Shuaa Capital plans to cut 10.7% of its staff – roughly 39 jobs – after a poor first quarter, Reuters reported. The firm, which is 48.4% owned by Dubai Bank Group, blamed political unrest in the Gulf Arab region for the poor results. A sharp drop in real estate values and lack of initial public offerings as well as competition from international banks has prompted Shuaa to slash costs, Reuters wrote.
(Reuters) – Shuaa Capital (SHUA.DU) said on Wednesday it would cut 10.7 percent of its staff, or 39 jobs, to reduce costs after political unrest in the Gulf Arab region took a toll on the investment bank’s quarterly results.
Shuaa — 48.4-percent owned by Dubai Bank Group which belongs to the Gulf Arab emirate’s ruler — swung to a first quarter net loss of 26.3 million dirhams ($7.16 million) from profit of 19.5 million dirhams in the prior-year period.
A sharp drop in real estate values and lack of initial public offerings as well as competition from international banks has prompted Shuaa to slash costs.
It is targeting 30 million dirhams in annualized savings.
“Whilst we have made significant operational improvements over the last year we have had to take further tough decisions to ensure that even in the most challenging environment Shuaa can be profitable,” Chief Executive Sameer Al Ansari said in a statement.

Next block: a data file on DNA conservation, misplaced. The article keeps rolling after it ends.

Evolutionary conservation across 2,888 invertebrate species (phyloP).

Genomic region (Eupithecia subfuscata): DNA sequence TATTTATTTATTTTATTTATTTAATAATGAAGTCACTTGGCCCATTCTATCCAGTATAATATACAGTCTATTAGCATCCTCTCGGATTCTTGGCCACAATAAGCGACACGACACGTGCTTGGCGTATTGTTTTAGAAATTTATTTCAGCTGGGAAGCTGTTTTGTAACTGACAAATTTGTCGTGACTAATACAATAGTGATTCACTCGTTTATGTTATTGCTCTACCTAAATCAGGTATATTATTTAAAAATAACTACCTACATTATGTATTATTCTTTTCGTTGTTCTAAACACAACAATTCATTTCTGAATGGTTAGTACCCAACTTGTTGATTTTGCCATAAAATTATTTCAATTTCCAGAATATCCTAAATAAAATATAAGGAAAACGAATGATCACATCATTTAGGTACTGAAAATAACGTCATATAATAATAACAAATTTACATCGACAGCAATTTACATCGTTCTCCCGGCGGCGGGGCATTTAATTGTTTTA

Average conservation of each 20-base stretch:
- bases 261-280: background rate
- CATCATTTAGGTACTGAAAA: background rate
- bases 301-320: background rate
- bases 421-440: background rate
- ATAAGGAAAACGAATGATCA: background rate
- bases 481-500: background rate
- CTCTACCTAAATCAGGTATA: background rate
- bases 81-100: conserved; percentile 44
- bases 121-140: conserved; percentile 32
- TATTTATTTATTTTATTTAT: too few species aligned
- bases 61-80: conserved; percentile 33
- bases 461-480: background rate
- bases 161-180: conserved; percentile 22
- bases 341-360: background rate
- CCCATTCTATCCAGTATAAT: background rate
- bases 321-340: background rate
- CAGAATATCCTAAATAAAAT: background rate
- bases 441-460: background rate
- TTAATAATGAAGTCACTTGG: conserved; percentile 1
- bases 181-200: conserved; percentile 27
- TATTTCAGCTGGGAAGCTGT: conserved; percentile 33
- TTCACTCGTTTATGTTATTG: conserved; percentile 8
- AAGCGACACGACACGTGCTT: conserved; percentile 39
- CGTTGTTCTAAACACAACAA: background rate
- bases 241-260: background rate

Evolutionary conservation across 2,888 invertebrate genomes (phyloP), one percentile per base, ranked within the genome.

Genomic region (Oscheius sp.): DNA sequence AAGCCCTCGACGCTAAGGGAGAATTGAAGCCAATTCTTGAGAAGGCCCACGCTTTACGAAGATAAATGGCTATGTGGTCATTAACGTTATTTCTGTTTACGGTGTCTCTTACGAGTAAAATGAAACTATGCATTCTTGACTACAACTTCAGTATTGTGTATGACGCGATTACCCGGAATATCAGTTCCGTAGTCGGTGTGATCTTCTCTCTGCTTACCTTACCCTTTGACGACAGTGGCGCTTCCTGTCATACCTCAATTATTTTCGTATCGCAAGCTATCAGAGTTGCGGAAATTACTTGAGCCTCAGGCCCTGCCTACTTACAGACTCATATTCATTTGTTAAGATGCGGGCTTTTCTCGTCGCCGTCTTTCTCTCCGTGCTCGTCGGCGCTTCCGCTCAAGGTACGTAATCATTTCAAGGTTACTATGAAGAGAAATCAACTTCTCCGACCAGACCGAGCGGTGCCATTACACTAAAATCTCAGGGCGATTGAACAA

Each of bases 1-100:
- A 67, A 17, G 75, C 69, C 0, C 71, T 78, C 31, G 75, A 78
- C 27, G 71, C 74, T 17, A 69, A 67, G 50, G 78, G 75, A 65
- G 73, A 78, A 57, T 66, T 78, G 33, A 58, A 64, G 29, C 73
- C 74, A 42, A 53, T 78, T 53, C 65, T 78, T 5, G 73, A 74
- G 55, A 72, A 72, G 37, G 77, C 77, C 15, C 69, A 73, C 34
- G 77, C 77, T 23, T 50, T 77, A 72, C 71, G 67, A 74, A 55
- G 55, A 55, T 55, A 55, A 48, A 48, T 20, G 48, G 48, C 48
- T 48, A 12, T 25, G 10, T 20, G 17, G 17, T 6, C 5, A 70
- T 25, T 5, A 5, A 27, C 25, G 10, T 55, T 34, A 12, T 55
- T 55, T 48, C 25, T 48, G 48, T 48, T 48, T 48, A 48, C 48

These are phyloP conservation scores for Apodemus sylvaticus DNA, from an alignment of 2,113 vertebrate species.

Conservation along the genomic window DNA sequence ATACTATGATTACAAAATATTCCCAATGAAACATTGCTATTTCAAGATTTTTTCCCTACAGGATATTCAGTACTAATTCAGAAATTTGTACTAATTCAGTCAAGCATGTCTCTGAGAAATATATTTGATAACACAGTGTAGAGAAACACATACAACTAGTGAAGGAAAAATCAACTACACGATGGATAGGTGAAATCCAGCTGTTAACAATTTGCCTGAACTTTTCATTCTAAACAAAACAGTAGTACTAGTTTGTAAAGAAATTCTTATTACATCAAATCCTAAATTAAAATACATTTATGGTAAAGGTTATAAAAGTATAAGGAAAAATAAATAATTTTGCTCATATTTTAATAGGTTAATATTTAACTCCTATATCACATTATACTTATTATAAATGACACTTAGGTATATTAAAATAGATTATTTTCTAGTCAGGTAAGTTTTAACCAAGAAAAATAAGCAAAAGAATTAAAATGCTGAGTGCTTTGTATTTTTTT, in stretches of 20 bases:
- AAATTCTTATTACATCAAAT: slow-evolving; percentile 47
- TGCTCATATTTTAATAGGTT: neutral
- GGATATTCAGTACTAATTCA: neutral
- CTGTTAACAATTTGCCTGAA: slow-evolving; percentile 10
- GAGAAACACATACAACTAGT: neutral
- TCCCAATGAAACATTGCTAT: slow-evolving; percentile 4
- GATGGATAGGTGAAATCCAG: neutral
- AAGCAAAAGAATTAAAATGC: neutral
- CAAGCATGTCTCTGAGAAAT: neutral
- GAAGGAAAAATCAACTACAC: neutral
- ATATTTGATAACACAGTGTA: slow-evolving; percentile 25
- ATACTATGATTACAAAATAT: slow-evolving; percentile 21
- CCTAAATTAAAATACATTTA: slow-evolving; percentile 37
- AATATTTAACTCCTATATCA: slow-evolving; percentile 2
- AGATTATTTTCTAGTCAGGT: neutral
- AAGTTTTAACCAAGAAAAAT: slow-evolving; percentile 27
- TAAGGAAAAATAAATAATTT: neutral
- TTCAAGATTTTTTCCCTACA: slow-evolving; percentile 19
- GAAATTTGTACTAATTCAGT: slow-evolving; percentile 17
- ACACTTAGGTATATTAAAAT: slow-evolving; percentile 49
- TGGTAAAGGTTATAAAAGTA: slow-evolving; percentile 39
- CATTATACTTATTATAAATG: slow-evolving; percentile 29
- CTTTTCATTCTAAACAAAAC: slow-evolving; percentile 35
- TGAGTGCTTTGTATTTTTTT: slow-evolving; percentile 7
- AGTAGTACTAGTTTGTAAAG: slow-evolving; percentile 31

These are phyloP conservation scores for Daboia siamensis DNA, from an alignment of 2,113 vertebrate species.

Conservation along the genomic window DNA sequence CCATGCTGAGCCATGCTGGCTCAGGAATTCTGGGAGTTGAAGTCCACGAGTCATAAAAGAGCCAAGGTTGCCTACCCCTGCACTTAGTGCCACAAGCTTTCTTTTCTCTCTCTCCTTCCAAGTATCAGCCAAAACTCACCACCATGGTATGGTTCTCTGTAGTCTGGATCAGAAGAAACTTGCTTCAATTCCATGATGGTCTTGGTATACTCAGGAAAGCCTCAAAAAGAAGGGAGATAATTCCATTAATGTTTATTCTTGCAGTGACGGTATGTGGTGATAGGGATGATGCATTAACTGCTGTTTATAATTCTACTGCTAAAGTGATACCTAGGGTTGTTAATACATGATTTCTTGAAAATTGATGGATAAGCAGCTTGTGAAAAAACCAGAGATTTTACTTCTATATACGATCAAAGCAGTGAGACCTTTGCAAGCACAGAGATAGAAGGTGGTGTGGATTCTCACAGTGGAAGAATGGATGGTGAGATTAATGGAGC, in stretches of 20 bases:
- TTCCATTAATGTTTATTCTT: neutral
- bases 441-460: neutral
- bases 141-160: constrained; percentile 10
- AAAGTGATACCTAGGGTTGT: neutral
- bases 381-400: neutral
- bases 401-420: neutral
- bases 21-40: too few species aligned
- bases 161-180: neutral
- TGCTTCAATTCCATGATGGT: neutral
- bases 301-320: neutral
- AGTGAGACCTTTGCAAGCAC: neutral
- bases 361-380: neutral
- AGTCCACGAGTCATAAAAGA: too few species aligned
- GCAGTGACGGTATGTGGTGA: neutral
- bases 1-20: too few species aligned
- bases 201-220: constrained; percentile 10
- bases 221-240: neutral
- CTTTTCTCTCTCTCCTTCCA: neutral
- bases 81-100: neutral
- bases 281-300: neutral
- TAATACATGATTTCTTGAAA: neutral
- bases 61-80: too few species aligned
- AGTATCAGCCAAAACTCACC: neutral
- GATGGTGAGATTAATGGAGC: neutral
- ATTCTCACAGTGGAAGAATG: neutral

“Shuaa is trying to restore its position to come back into the market,” said Marwan Shurrab, vice-president and chief trader at Gulfmena Alternative Investments. “Its numbers were a bit disappointing but it is not a major bluechip that would affect the market.”
Shuaa shares, which have lost 9.6 percent year-to-date, were flat on Wednesday. The Dubai index .DFMGI was up 0.7 percent.
Revenue for the quarter was 27.1 million dirhams. It did not give comparable year-ago figures but the investment bank said its asset management division had inflows for the first time since June 2008.
Shuaa has been shedding risky assets from its investment portfolio after Dubai’s property crash and asset bubble. On Wednesday, it said it might look at acquisitions to “take advantage of consolidation opportunities.” It gave no details.
After years of expanding regionally and abroad, the group was hit hard by the global downturn as impairments related to troubled assets erased profits.
Last month Shuaa said its Chief Financial Officer David Deards had resigned effective April 5. [ID:nWEA2915] (By Dinesh Nair; Additional reporting by Nadia Saleem, Editing by Jane Merriman) (firstname.lastname@example.org; +971 4 391 8301; Reuters Messaging:email@example.com)) ($1=3.673 Uae Dirham)